3.2. Lipid Content and Fatty Acid Composition under Autotrophic, Mixotrophic and Heterotrophic Nutrition

Various metabolic pathways employed in microalgae grown under different trophic modes have been studied, given that the supply of different organic substances can stimulate distinct mechanisms for fatty acid synthesis. Msanne et al. [36] explored the growth of Scenedesmus sp. under mixotrophic and heterotrophic conditions for wastewater treatment, highlighting the importance of understanding the function of organic carbon metabolism. Glucose could be metabolized through various routes, among which the Pentose Phosphate pathway (PPP), the Embden-Meyerhof-Parnas pathway (EMP) and the Entner-Doudoroff pathway (ED) comprise the most studied mechanisms [37]. The main difference between glucose assimilation in mixotrophic and heterotrophic growth of microalgae constitutes that in the dark, glucose could be commonly metabolized via PPP, while EMP could be more often employed in mixotrophy [12]. The specific effect has been confirmed experimentally by Yang, Hua and Shimizu [38], where although the metabolic flux of Chlorella pyrenoidosa grown in the dark was routed mainly through PPP (90%), while only 10% was directed via EMP, the flux through PPP during illumination was substantially low.
The total lipids produced from the five microalgae strains under the different trophic conditions studied are shown in Figure 3 as percentages of AFDW. Lipid content and composition were determined at 41 d in autotrophy (apart from I. galbana and N. oculata, which were analyzed at 11 d), while in mixotrophy and heterotrophy the samples processed were withdrawn at 22 and 15 d, respectively. N. oculata exhibited the highest lipid accumulation, which reached 44.5% of AFDW in autotrophy and 36.9% of AFDW in mixotrophy. However, the specific strain was the least productive in heterotrophy, accumulating 9.2% of lipids. T. suecica generated 28.5% of AFDW as lipids in autotrophy, while mixotrophic and heterotrophic conditions formed 19.3 and 21.2% of lipids, respectively. M. gaditana accumulated a higher lipid content under autotrophic conditions (26.5% of AFDW), which was reduced to 19% of AFDW in heterotrophy. However, S. obliquus produced more lipids in mixotrophy (21.2% of AFDW) as compared to autotrophic and mixotrophic nutrition which triggered similar lipid production (13.0 and 14.8% of AFDW, respectively). One-way ANOVA was conducted to assess the effect of the different trophic modes on lipid production for each algae strain. The analysis confirmed that significant differences occurred in lipid production between all growth conditions applied in N. oculata cultures, while M. gaditana exhibited significant differences between mixotrophic and heterotrophic cultivation (p < 0.05).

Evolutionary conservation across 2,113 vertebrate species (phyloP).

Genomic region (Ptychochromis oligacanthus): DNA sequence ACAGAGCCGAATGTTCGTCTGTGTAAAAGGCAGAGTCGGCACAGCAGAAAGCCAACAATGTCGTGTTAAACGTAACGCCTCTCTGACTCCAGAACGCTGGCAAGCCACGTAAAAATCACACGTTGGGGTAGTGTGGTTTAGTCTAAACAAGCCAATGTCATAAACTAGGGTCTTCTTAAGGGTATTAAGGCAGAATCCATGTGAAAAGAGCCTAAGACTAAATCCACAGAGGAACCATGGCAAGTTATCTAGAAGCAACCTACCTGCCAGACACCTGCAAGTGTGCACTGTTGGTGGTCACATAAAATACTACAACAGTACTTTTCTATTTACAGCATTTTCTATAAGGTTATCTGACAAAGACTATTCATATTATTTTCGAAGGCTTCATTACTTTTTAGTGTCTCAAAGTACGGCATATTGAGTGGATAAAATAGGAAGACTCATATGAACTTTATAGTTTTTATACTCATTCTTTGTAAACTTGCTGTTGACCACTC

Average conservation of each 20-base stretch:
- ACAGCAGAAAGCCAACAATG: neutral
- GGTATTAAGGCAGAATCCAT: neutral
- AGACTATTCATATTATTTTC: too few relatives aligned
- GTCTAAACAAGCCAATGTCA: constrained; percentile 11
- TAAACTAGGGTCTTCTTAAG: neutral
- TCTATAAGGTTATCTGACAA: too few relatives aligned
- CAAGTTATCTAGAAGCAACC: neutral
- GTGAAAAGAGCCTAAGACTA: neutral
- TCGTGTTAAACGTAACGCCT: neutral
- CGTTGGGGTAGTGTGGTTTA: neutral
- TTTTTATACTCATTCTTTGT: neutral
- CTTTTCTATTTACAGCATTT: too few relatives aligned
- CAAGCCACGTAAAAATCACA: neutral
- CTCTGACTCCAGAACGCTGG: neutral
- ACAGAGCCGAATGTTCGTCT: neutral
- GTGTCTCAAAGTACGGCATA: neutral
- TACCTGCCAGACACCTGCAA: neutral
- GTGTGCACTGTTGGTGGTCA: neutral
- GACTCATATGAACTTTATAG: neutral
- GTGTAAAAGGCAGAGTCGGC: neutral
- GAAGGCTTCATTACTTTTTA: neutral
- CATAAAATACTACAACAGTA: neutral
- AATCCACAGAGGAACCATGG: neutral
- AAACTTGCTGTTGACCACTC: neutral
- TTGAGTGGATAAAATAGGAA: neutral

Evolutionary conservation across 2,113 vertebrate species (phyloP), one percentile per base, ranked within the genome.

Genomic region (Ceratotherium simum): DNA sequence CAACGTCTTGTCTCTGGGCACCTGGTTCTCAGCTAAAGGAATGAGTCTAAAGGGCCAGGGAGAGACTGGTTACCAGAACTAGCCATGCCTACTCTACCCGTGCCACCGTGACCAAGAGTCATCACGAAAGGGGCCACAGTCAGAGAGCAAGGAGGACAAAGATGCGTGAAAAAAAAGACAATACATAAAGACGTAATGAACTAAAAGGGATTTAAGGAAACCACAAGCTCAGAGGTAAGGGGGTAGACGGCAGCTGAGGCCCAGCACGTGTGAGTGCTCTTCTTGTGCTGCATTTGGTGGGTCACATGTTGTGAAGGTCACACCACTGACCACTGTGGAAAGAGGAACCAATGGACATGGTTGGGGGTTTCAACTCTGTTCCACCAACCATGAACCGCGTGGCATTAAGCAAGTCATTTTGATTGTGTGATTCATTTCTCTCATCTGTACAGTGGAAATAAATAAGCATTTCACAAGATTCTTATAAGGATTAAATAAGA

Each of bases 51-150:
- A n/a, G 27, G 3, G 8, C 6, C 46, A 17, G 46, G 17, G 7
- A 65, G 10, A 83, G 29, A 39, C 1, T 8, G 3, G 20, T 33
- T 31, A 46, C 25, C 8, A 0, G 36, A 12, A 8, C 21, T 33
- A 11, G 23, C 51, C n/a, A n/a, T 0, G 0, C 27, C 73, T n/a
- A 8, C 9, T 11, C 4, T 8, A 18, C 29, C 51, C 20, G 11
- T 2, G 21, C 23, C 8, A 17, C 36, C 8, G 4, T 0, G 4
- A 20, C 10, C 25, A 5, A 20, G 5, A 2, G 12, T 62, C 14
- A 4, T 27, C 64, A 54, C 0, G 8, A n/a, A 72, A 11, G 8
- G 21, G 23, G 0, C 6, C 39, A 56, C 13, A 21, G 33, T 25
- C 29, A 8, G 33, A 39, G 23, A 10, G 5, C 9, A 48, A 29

Ohse et al. [39] studied lipid production from I. galbana as well as other strains under autotrophic conditions, demonstrating that the specific microalgae could accumulate up to 19.5% of AFDW as lipids. Moreover, the cultivation of S. obliquus, using 10 g L−1 of pretreated waste glycerol under mixotrophic conditions, resulted in 24.39% of dry cell weight as lipids [40], which was similar to the content accumulated in the current study under mixotrophic conditions that reached 21.2%. The lipid content of M. gaditana, grown autotrophically in different photo-bioreactors, was determined at 24%, employing a photo-bioreactor of 10 cm width [41], which was slightly lower as compared to the production achieved here (26.5%).